Roddie Edmonds- USA

“We are all Jews”

Master Sergeant Roddie Edmonds (b. 1919) of Knoxville, Tennessee, served in the US Army during World War II.

 

He participated in the landing of the American forces in Europe and was taken prisoner by the Germans. Together with other American POWs, including Jews, he was taken to Stalag IXA, a camp near Ziegenhain, Germany. In line with their anti-Jewish policy, the Germans singled out Jewish POWs, and many of them on the Eastern Front were sent to extermination camps or killed. In some cases  in the west Jewish POWs were also separated from the others.

Because of this policy the US military told its Jewish soldiers that if they were captured they should destroy evidence of their faith, such as dog tags, which were stamped with the letter H for Hebrew, or personal prayer books that some soldiers carried.

It was 1945 and Edmonds had been a prisoner of war in Stalag IX-A, a German POW camp for less than a month. As the highest-ranking officer there, he was responsible for the camp’s 1,292 American POWs – 200 of whom were Jewish.

In January the Germans announced that all Jewish POWs in Stalag IXA were to report the following morning. Master Sergeant Edmonds, who was in charge of the prisoners, ordered all POWs—Jews and non-Jews alike—to stand together. When the German officer in charge saw that all the camp’s inmates were standing in front of their barracks, he turned to Edmonds and said, “They cannot all be Jews.” To this Edmonds replied, “We are all Jews.”

The German took out his pistol and threatened Edmonds, but the Master Sergeant did not waver and retorted, “According the Geneva Convention, we have to give only our name, rank, and serial number. If you shoot me, you will have to shoot all of us, and after the war you will be tried for war crimes.” The German gave up, turned around, and left the scene.
Paul Stern, one of the Jewish POWs saved by Edmonds, was taken prisoner on December 17, 1944, during the Battle of the Bulge (a German offensive campaign on the Western Front, December 16, 1944–January 25, 1945). He described how the prisoners were forced to march for four days in the bitter cold to a railway station. Some POWs died on the way. At the station they were loaded into boxcars and driven for several days, without food, to a camp near Bad Orb, Stalag IX B, where the Jewish POWs were segregated into special barracks, with lice-infested mattresses and starvation food rations. Stern and the other  Jewish  noncommissioned officers were fortunate and were taken to the nearby camp of Ziegenhain, while the other lower ranking Jewish POWs were sent to slave labor camps. It was in this second camp, Stalag IX A, where, thanks to Edmonds’s courage, Stern and the other Jewish POWs were saved from the second attempt to single out the Jewish POWs.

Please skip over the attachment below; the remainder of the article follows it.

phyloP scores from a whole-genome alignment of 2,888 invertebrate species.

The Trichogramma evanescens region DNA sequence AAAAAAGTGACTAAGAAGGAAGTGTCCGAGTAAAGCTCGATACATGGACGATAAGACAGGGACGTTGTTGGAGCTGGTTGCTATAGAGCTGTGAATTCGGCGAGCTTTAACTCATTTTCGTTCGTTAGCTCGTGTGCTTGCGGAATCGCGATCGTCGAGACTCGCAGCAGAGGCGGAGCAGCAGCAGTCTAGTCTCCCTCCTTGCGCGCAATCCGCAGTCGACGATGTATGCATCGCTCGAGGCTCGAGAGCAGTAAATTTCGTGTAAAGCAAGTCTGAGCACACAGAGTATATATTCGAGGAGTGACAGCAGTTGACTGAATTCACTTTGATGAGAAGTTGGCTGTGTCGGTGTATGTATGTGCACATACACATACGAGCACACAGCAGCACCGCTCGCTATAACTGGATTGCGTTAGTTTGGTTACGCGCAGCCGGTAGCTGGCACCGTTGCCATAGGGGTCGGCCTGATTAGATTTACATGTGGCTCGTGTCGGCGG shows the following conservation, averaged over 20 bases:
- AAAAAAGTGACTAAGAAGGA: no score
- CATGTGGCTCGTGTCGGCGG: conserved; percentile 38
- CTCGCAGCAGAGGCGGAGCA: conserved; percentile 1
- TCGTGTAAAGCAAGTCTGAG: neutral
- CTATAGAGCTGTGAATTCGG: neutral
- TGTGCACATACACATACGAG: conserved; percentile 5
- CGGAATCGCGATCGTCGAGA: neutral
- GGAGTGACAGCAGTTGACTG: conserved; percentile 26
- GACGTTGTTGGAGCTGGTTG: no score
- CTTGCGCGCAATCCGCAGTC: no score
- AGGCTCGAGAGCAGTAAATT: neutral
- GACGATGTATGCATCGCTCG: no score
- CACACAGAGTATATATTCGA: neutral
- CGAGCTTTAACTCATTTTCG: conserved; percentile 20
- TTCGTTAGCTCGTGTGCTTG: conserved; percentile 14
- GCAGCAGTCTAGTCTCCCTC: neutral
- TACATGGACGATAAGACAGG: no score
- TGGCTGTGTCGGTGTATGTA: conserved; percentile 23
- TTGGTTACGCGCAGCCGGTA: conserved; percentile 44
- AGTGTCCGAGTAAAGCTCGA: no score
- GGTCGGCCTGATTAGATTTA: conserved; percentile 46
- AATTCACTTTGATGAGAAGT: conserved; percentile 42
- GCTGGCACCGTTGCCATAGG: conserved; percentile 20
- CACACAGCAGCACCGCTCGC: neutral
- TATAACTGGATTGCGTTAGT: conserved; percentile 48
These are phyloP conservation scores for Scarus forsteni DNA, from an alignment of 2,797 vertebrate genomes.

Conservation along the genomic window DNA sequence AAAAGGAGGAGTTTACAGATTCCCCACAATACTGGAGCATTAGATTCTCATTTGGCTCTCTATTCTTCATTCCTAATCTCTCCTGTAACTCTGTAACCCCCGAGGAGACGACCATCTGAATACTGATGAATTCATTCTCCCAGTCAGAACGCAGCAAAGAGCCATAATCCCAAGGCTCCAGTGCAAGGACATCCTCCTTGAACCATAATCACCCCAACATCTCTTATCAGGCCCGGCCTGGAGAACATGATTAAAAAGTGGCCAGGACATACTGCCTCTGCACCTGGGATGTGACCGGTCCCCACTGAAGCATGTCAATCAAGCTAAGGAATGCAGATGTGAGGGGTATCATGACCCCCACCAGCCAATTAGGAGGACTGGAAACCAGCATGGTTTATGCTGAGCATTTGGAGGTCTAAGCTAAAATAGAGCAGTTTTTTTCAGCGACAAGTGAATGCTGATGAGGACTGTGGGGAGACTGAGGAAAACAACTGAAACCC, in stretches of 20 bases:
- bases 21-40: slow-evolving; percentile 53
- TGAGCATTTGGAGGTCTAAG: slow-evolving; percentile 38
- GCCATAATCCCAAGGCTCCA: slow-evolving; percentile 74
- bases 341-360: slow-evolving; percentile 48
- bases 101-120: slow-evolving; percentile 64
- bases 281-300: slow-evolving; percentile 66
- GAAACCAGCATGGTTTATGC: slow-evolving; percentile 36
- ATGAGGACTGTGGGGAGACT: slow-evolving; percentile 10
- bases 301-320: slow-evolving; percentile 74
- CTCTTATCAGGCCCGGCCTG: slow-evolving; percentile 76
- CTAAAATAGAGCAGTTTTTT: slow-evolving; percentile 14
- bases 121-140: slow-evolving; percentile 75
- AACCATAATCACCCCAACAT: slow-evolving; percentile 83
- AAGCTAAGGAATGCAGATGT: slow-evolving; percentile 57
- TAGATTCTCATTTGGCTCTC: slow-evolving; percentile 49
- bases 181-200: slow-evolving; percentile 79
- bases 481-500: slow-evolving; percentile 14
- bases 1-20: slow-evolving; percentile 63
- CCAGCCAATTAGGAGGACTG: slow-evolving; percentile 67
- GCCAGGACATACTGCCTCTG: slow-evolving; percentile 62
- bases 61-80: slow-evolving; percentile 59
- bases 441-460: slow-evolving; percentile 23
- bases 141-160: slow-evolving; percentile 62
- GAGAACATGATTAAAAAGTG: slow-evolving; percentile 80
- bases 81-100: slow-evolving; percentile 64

Stern told Yad Vashem that though he had learned German in college, he did not reveal this to the Germans; he was able to listen to what the Germans were saying without them knowing that he understood them. Stern stood near Edmonds during the exchange with the German officer. The exchange between the German and Edmonds was in English. “Although seventy years have passed,” said Stern, “I can still hear the words he said to the German camp commander.”

Another witness to the exchange was Lester Tanner, who had also been captured in the Battle of the Bulge. Tanner had been inducted into military service in March 1943 and had trained in Fort Jackson. Master Sergeant Edmonds was the highest ranking noncommissioned officer in the 422nd Infantry Regiment, and Tanner remembered him well from his training period. “He did not throw his rank around. You knew he knew his stuff, and he got across to you without being arrogant or inconsiderate. I admired him for his command. 

We were in combat on the front lines for only a short period, but it was clear that Roddie Edmonds was a man of great courage who led his men with the same capacity we had come to know him in the States.” Tanner told Yad Vashem that at the time, they were well aware that the Germans were murdering the Jews. They therefore understood that the order to separate the Jews from the other POWs meant that the Jews were in great danger. “I would estimate that there were more than one thousand Americans standing in wide formation in front of the barracks, with Master Sergeant Roddie Edmonds standing in front of the formation with several senior noncoms beside him, of  which I was one.

There  was no question in my mind or that of M/Sgt Edmonds that the Germans were removing the Jewish prisoners from the general prisoner population at great risk to their survival. The US Army’s standing command to its ranking officers in POW camps is that you resist the enemy and care for the safety of your men to the extent possible. M/Sgt Edmonds, at the risk of his immediate death, defied the Germans with the unexpected consequences that the Jewish prisoners were saved.”

Chris Edmonds, Roddie’s son, told Yad Vashem that his father had kept a diary in the camp, where he also had other POWs write down their names and addresses. Food rations were very small, and the POWs were hungry, so Edmonds with some other friends planned to open a restaurant after the end of the war. Edmonds who was artistically talented, made drawings of the restaurant and sketched its logo. These plans were abandoned after his return home.
Edmonds was recruited again during the Korean War.

On February 10, 2015, Yad Vashem recognized Master Sargent Roddie Edmonds as Righteous Among the Nations. 

On January 27, 2016, a ceremony was held at the Israeli embassy in Washington DC. Israeli ambassador, Ron Dermer, and Yad Vashem Council Chairman, Rabbi Lau, presented the Righteous medal and certificate of honor to Edmund’s son.  The ceremony was attended by the President of the Untied States, Barack Obama.